Not using DevSecOps or mandating formal sign-offs before apps are pushed into production, can leave an open door for supply-chain attacks.

Over the course of the pandemic, some of the biggest disruptions the world faced were due to attacks on critical national infrastructure, specifically supply chains.

Border and port closures, mandated work-from-home policies, and severe shortages of essential products including PPE and pharmaceuticals, have highlighted vulnerabilities in production, supply, and logistics.

More recently, a supply-chain ransomware attack against enterprise IT firm Kaseya caused a knock-on effect across more than 1,000 organizations. Security agencies globally warned customers to shut down servers after the weekend’s cyber-attack on Kaseya’s VSA product.

Was this response fast enough? What else should organizations be doing to protect their IT and OT systems and data? 

Avoiding sledgehammer reactions

Regrettably, supply chain-based attacks are incredibly hard for customers to defend against. Shutting down the affected servers is a sledgehammer approach. While the intent is good, it will not prevent these types of attacks from determined adversaries.

New findings in PaaS & IaaS Security research have underlined how the Cloud has changed everything we know about security; 100% of the companies surveyed had experienced a security incident but continued to expand their cloud service footprint.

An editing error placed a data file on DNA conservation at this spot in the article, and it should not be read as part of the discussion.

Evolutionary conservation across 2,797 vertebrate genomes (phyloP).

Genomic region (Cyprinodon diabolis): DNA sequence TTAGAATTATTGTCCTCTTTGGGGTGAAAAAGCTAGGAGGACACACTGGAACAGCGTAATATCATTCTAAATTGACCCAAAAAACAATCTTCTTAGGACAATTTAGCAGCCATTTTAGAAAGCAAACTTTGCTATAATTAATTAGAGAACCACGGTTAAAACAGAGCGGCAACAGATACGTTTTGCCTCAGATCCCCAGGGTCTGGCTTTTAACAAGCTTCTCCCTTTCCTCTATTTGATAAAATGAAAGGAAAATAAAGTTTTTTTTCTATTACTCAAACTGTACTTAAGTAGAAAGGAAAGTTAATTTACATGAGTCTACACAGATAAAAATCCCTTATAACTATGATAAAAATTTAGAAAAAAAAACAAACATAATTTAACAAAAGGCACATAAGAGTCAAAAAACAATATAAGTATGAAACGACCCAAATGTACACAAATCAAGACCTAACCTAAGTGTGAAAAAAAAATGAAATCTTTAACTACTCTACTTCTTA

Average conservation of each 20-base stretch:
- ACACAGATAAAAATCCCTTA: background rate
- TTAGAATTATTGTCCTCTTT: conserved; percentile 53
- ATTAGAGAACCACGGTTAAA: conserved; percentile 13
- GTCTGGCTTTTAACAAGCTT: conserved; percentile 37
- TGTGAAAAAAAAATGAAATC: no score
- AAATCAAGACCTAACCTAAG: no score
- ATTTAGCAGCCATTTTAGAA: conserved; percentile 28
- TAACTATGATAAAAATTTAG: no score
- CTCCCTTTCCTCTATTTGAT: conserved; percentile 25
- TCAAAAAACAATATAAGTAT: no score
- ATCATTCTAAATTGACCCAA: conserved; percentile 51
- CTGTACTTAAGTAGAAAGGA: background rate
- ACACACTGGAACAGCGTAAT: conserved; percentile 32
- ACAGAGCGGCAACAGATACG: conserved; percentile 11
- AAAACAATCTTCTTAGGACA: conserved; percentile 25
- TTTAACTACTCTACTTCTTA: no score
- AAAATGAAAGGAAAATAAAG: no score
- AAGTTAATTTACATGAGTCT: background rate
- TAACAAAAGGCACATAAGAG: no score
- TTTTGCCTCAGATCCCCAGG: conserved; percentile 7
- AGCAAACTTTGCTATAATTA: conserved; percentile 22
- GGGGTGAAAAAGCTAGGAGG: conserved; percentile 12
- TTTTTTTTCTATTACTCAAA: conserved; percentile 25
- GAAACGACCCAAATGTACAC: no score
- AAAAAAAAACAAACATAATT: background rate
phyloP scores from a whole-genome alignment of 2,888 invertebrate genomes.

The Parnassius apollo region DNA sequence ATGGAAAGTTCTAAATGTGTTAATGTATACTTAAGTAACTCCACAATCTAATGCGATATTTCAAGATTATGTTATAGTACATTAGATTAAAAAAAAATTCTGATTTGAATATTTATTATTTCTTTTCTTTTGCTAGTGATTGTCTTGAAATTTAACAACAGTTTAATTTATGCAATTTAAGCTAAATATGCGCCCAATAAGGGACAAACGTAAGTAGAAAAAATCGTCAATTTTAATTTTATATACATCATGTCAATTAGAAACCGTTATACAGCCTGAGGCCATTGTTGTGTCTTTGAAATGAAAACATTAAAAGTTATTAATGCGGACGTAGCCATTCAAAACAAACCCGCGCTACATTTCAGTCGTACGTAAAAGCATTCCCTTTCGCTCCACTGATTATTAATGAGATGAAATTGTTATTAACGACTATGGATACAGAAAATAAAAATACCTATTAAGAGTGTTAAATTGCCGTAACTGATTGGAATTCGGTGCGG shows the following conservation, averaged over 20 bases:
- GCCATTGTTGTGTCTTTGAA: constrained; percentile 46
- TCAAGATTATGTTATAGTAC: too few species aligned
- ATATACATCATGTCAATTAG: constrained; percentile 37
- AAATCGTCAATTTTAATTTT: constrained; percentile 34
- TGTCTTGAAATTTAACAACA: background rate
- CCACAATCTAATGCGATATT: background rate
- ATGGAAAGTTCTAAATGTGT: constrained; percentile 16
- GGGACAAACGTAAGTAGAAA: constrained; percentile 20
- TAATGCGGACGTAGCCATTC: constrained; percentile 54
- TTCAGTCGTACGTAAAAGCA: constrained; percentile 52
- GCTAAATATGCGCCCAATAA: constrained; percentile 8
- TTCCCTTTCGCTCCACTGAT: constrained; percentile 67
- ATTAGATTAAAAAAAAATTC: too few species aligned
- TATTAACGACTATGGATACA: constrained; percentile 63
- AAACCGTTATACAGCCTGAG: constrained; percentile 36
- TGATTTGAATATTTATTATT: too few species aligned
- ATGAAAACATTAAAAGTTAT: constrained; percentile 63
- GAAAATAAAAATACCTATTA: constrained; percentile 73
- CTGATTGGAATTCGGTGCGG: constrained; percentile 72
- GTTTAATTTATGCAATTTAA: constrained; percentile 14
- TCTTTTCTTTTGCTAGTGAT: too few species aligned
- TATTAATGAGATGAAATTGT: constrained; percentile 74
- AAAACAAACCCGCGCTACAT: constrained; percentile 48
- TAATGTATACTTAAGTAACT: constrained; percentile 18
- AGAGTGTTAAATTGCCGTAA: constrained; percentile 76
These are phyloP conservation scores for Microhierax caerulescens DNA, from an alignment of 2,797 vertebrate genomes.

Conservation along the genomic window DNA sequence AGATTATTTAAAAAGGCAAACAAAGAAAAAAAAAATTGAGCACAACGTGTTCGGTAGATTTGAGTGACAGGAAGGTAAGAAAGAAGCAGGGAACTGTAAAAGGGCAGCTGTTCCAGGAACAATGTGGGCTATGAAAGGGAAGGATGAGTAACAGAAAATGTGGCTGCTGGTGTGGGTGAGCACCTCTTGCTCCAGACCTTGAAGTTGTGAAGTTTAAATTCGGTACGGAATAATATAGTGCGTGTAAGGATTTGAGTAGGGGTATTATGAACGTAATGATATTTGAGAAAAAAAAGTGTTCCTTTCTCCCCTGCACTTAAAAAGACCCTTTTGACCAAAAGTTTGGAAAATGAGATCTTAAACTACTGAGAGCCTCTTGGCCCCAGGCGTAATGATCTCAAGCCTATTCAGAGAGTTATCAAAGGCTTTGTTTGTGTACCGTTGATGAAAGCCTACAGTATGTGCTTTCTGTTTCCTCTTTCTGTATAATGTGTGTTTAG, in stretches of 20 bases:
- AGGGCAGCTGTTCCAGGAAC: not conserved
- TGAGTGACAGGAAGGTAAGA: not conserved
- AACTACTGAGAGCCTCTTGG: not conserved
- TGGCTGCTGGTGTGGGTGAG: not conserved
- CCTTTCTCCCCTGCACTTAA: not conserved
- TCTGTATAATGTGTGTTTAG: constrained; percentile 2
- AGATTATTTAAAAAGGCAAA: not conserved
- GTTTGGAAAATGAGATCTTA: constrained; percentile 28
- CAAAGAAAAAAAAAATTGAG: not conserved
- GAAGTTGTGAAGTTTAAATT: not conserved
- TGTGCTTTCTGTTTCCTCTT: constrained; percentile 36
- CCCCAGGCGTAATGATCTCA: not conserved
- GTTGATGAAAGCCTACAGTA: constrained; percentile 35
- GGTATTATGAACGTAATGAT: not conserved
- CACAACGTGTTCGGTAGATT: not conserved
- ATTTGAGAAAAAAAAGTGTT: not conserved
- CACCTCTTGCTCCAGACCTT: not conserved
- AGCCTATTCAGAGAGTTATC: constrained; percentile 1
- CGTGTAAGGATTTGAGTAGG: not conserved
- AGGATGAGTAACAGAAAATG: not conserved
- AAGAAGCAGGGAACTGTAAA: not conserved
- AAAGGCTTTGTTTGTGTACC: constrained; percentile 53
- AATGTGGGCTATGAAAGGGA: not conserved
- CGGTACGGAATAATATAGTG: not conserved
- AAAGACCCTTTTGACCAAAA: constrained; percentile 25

The expansion of cloud services has naturally led to increased complexity and risk, accompanied by the discovery of some startling security blind spots. These include 30% of respondents not mandating formal sign-off before pushing to production, and 40% of respondents not having a DevSecOps workflow.

Identifying IT/OT security blind spots  

A truly strong security strategy that covers both endpoint and network is needed to help identify when assets are compromised in a supply chain attack but also give organizations forward notice before they occur.

Part of that strategy includes assuming you are going to get breached, but ensuring you have the right tools and support in place so an attack can be contained.

With the risk of harm obviously no longer limited to sprawling enterprises with huge budgets, the incident should trigger new security discussions in more IT departments across the Asia Pacific region.

To improve supply chain cyber defenses, here are the top three best practices: 

  1. Reduce the risk of cloud services being exploited: use an AI-driven threat detection and response solution
  2. Monitor access of the deployment and its configuration
  3. Review and remove admin-level roles that are no longer used and/or needed

Over the next few years, we can expect to see threats to supply chain and other critical national infrastructure across a number of scenarios.

For instance, healthcare systems remain vulnerable, and continued demand for remote-working will increase attack surfaces.

Each site or situation is unique and visibility and agility are the building blocks of effective incident response. Industry and enterprise security teams must adopt an assumed-compromised mindset and focus on early, automated detections with context to enable cyber defenders to make fast and informed decisions.